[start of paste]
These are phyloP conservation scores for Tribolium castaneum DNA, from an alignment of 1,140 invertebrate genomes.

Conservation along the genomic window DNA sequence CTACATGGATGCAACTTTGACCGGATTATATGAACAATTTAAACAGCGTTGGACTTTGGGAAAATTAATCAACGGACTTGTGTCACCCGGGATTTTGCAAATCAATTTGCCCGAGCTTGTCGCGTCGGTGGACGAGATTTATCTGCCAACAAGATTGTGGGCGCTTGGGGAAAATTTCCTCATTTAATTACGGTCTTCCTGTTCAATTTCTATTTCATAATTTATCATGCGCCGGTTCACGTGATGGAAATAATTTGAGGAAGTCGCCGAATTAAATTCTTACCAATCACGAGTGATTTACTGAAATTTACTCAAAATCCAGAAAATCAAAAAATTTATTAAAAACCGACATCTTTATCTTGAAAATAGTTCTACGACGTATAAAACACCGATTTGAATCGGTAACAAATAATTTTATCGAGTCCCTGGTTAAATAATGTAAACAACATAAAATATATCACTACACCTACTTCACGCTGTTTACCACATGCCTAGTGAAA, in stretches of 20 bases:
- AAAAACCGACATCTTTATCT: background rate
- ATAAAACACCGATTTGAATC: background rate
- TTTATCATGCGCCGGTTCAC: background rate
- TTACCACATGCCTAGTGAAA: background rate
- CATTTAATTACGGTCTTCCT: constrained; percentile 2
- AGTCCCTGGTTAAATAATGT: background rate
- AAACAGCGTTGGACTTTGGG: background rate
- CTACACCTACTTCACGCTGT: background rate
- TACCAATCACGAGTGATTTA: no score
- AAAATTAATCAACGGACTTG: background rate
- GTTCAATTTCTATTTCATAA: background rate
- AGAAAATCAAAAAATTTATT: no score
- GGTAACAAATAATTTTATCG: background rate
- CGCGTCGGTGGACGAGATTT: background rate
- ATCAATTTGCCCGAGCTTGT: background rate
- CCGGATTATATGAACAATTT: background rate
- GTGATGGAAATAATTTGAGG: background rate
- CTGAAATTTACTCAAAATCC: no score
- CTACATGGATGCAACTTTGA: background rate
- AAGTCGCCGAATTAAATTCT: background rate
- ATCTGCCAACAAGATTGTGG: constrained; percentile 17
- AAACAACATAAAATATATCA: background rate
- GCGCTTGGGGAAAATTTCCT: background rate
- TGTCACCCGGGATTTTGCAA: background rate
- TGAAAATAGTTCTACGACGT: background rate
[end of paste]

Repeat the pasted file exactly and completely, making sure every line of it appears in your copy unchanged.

These are phyloP conservation scores for Tribolium castaneum DNA, from an alignment of 1,140 invertebrate genomes.

Conservation along the genomic window DNA sequence CTACATGGATGCAACTTTGACCGGATTATATGAACAATTTAAACAGCGTTGGACTTTGGGAAAATTAATCAACGGACTTGTGTCACCCGGGATTTTGCAAATCAATTTGCCCGAGCTTGTCGCGTCGGTGGACGAGATTTATCTGCCAACAAGATTGTGGGCGCTTGGGGAAAATTTCCTCATTTAATTACGGTCTTCCTGTTCAATTTCTATTTCATAATTTATCATGCGCCGGTTCACGTGATGGAAATAATTTGAGGAAGTCGCCGAATTAAATTCTTACCAATCACGAGTGATTTACTGAAATTTACTCAAAATCCAGAAAATCAAAAAATTTATTAAAAACCGACATCTTTATCTTGAAAATAGTTCTACGACGTATAAAACACCGATTTGAATCGGTAACAAATAATTTTATCGAGTCCCTGGTTAAATAATGTAAACAACATAAAATATATCACTACACCTACTTCACGCTGTTTACCACATGCCTAGTGAAA, in stretches of 20 bases:
- AAAAACCGACATCTTTATCT: background rate
- ATAAAACACCGATTTGAATC: background rate
- TTTATCATGCGCCGGTTCAC: background rate
- TTACCACATGCCTAGTGAAA: background rate
- CATTTAATTACGGTCTTCCT: constrained; percentile 2
- AGTCCCTGGTTAAATAATGT: background rate
- AAACAGCGTTGGACTTTGGG: background rate
- CTACACCTACTTCACGCTGT: background rate
- TACCAATCACGAGTGATTTA: no score
- AAAATTAATCAACGGACTTG: background rate
- GTTCAATTTCTATTTCATAA: background rate
- AGAAAATCAAAAAATTTATT: no score
- GGTAACAAATAATTTTATCG: background rate
- CGCGTCGGTGGACGAGATTT: background rate
- ATCAATTTGCCCGAGCTTGT: background rate
- CCGGATTATATGAACAATTT: background rate
- GTGATGGAAATAATTTGAGG: background rate
- CTGAAATTTACTCAAAATCC: no score
- CTACATGGATGCAACTTTGA: background rate
- AAGTCGCCGAATTAAATTCT: background rate
- ATCTGCCAACAAGATTGTGG: constrained; percentile 17
- AAACAACATAAAATATATCA: background rate
- GCGCTTGGGGAAAATTTCCT: background rate
- TGTCACCCGGGATTTTGCAA: background rate
- TGAAAATAGTTCTACGACGT: background rate